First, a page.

While others drove on by, Lt. Jordan Walma had to stop.

 

“I could tell he was distraught as he was crying as he was walking and I thought, `I can’t let this guy go. I need to try something.’ I was in the number one lane and said, `Hey, just get on my bike and I’ll give you a ride across the bridge,'” Walma recounted.

 

Walma, the Level II Legal Officer and 400 Division Officer at Fleet Readiness Center Southwest (FRCSW), knew something wasn’t right yesterday morning as he rode his motorcycle to work crossing the Coronado Bridge to North Island and he saw someone running from the number two lane toward the bridge’s edge.

 

Believing there was an accident he slowed down to anticipate a stopping point of vehicles. That’s when he found the lone pedestrian walking toward the mid-span of the bridge.

 

The man acted erratically and moved from lane to lane in front of traffic, and then to the side of the bridge where he paused to look down at the water; then slowly made his way toward the bridge’s high point.

 

At about 6 a.m. Walma called 9-11 via his motorcycle helmet’s Bluetooth to notify authorities.

 

“I trailed him on the bike just trying to get him to talk to me. Every time we got higher and higher on the bridge span, his pause would get a little bit longer like he was trying to decide if he was going to jump from there, so I just kept following him trying to get closer and closer so in case he jumped, that I might be able to stop him,” Walma said.

 

Cars continued to maneuver past before help from two other Sailors arrived. The female petty officers stopped their car in front of the man, and all traffic came to a stop.

 

“The driver stayed in the car and the passenger got out. She suggested he get in the car, so I stopped my bike and put my arm around him and told him that things would be okay, and that he should get in the car,” Walma said.

 

“We were in the number two lane, and I was coaxing him away from the bridge when the police arrived. As soon as he saw them, he spun around like he was going to make a run toward the water. He was a slight guy, maybe 5 foot 8 inches, 150 pounds and I didn’t see a weapon on him, so I wrapped him up and held on to him until the police could get there.”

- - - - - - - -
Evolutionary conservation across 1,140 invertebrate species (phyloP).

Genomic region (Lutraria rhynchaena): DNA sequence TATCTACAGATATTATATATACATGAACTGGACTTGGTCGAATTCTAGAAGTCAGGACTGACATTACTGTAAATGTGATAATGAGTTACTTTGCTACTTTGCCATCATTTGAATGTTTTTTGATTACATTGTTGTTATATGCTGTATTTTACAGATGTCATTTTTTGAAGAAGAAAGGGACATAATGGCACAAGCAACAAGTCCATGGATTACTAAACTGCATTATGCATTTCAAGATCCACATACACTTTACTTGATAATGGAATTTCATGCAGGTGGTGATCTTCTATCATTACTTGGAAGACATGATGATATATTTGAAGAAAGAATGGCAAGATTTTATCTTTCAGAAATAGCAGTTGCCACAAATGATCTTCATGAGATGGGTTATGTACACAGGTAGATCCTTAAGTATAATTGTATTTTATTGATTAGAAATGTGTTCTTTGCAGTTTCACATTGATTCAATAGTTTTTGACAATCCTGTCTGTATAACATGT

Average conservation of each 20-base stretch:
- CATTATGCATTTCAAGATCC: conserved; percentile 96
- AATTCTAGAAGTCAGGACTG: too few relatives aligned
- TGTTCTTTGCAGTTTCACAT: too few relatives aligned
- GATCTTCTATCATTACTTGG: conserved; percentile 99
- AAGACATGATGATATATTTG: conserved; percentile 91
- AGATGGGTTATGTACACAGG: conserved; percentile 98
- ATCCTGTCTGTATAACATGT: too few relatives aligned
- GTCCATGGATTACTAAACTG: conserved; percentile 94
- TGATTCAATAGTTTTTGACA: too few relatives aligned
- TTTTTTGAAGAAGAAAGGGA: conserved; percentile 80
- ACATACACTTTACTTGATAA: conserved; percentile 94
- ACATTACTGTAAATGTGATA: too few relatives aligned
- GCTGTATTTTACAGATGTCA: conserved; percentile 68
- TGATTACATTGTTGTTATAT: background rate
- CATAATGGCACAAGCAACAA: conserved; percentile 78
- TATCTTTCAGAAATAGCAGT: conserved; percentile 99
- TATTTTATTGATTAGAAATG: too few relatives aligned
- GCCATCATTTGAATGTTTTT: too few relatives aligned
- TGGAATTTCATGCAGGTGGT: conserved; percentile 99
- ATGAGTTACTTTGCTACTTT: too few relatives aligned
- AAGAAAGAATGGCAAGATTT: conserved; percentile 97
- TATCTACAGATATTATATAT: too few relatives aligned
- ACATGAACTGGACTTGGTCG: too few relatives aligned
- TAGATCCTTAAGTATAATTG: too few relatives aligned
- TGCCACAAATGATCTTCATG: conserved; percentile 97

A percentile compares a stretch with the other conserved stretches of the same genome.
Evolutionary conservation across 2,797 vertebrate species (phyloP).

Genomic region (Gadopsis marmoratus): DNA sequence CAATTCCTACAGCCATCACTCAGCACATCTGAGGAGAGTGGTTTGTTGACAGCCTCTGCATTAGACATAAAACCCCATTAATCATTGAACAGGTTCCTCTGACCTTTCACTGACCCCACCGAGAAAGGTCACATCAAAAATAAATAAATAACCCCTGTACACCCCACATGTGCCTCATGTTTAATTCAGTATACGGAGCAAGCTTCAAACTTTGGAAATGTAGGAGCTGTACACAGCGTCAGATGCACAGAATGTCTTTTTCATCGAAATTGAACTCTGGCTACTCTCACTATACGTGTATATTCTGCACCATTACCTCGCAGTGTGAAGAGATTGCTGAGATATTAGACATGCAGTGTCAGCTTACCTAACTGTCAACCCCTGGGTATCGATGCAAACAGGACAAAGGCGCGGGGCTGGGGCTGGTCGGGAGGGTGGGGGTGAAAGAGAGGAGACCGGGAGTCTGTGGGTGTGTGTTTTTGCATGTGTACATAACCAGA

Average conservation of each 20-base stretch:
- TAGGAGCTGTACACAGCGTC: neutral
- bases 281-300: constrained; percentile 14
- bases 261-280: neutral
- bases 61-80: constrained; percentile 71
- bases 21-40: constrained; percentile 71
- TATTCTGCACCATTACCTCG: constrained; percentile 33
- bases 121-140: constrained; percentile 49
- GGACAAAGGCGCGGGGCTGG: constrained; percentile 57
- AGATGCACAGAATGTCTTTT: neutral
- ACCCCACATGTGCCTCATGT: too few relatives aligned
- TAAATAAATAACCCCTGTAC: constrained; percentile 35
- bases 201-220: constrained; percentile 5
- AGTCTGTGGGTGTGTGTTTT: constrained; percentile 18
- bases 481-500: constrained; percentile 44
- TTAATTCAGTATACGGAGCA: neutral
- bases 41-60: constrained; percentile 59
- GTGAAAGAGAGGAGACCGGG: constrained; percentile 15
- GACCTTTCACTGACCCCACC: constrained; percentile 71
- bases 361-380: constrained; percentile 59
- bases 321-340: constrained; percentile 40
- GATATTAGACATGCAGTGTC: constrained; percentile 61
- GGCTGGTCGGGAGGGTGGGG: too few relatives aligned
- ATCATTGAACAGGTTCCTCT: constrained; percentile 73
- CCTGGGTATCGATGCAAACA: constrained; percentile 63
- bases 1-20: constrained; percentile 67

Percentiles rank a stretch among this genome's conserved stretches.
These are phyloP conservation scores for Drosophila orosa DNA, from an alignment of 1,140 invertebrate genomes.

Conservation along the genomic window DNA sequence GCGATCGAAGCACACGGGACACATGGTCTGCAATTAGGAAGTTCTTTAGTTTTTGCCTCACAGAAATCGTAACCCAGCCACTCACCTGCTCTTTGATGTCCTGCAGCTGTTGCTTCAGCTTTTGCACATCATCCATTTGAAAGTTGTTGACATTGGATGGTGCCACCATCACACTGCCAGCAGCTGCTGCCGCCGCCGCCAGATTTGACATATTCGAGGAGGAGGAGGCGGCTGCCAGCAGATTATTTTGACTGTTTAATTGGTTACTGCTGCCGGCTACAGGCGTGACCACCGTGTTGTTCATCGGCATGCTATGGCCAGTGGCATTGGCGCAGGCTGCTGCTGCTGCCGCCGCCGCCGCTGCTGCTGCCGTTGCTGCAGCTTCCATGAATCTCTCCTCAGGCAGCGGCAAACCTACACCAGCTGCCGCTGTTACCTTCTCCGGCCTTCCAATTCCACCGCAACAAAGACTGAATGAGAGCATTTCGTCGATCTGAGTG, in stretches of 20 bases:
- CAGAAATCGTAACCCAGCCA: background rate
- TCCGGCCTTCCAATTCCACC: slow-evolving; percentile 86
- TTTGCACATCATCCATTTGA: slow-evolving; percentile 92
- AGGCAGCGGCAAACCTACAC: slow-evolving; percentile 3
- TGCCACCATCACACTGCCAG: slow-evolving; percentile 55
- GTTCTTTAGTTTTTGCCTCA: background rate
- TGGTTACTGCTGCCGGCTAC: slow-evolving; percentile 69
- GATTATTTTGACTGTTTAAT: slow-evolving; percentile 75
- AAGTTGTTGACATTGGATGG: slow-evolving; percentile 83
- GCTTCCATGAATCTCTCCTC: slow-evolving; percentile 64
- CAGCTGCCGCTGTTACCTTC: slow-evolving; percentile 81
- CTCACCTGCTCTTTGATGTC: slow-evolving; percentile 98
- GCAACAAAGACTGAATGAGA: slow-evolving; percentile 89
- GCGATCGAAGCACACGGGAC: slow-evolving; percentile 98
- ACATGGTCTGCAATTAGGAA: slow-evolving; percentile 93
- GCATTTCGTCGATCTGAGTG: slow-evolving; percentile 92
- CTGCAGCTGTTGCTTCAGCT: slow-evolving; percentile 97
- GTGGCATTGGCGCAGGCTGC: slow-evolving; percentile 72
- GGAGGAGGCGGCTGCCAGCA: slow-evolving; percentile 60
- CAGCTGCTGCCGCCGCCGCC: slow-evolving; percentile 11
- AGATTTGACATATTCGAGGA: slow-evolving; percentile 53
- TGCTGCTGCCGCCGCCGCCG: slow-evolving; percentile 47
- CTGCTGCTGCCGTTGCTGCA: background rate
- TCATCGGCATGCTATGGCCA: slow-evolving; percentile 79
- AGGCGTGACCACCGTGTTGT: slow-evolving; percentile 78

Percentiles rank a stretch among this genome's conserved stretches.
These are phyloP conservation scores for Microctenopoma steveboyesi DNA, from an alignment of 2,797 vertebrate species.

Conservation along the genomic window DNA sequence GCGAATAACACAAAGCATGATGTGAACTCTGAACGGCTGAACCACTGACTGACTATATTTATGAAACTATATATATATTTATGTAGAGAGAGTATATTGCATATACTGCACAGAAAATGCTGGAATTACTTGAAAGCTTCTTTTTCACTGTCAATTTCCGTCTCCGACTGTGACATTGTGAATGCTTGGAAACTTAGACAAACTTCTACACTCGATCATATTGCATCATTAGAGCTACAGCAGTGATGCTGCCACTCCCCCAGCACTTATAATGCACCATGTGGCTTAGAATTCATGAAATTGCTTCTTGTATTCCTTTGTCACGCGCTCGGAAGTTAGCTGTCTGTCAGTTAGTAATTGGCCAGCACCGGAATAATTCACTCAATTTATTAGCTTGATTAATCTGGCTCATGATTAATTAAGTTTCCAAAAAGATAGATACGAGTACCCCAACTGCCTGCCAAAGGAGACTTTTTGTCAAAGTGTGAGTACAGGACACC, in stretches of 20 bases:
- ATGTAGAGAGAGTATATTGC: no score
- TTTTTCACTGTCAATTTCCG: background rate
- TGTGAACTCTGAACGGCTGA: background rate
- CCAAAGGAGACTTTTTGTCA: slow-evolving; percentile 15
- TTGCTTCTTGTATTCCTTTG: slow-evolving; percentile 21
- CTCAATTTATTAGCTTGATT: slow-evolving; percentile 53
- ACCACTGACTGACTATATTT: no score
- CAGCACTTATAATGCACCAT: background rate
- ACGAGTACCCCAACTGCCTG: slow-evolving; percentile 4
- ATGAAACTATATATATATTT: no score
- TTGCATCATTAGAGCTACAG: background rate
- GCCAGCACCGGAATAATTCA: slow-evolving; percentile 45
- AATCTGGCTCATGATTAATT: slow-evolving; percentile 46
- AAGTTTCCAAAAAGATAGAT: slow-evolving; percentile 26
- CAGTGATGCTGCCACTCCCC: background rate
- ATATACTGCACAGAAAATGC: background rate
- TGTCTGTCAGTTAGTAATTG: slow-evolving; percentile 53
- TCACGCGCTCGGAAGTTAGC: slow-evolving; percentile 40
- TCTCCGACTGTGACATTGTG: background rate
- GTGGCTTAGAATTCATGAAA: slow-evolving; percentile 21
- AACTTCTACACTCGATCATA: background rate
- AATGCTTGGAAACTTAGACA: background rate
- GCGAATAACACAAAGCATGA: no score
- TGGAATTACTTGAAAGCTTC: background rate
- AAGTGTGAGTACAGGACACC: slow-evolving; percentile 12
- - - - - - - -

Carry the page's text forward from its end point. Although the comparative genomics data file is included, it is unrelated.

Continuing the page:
At 6 feet 3 inches tall, the 44-year-old Walma said he never felt that he was in danger during the almost 10 minute ordeal.

 

“He fought a bit and said he would hit me, but I had my helmet on and (motorcycle) padding. When the police arrived, they told me to let him go. So I did. I pointed him toward the middle of the bridge but he spun around and walked to the edge of the bridge where he sat for about a half an hour,” Walma said.

 

“He sat with his hands behind him, to keep him from falling if he leaned too far forward. I was thinking it was more of a cry for help than anything. If you’re going to jump, you’d put your hands in front of you so you can push off. There was 15 to 20 feet between him and anybody else. After I let him go I couldn’t look anymore. Had he jumped, I would’ve been the last person he was in contact with.”

 

But he didn’t jump, and was eventually coaxed into police custody for the help he desperately needed.

 

Maybe that’s because someone cared enough to stop.

 

And throughout the chaotic pressure to prevent a potential deadly tragedy, Walma never got the name of the man whose life he very well may have saved.

 

http://www.navair.navy.mil/index.cfm?fuseaction=home.NAVAIRNewsStory&id=6318

 

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WORLD/NATIONAL NEWS

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Army Aviator Receives Medal of Honor for Heroism in Vietnam War

(ARMY NEWS SERVICE, 18 July 16) . David Vergun

 

 

WASHINGTON, July 18, 2016 – President Barack Obama today awarded retired Army Lt. Col. Charles Kettles the Medal of Honor during a White House ceremony for his heroic actions during the Vietnam War almost 50 years ago.

 

“You couldn’t make this up. It’s like a bad Rambo movie,” Obama said, describing the harrowing exploits of then-Major Kettles on that fateful day, May 15, 1967, in “Chump Valley,” South Vietnam.

 

As commander of the 176th Aviation Company, Kettles’ mission was to fly in reinforcements and evacuate wounded soldiers of the 101st Airborne Division, who were outgunned and outnumbered by the North Vietnamese in a rural riverbed near Duc Pho. “They needed support fast,” the president said.

 

Towering above Chump Valley was a 1,500-foot-high hill where the enemy was entrenched in an extensive series of tunnels and bunkers. It was “the ideal spot for an ambush,” Obama said.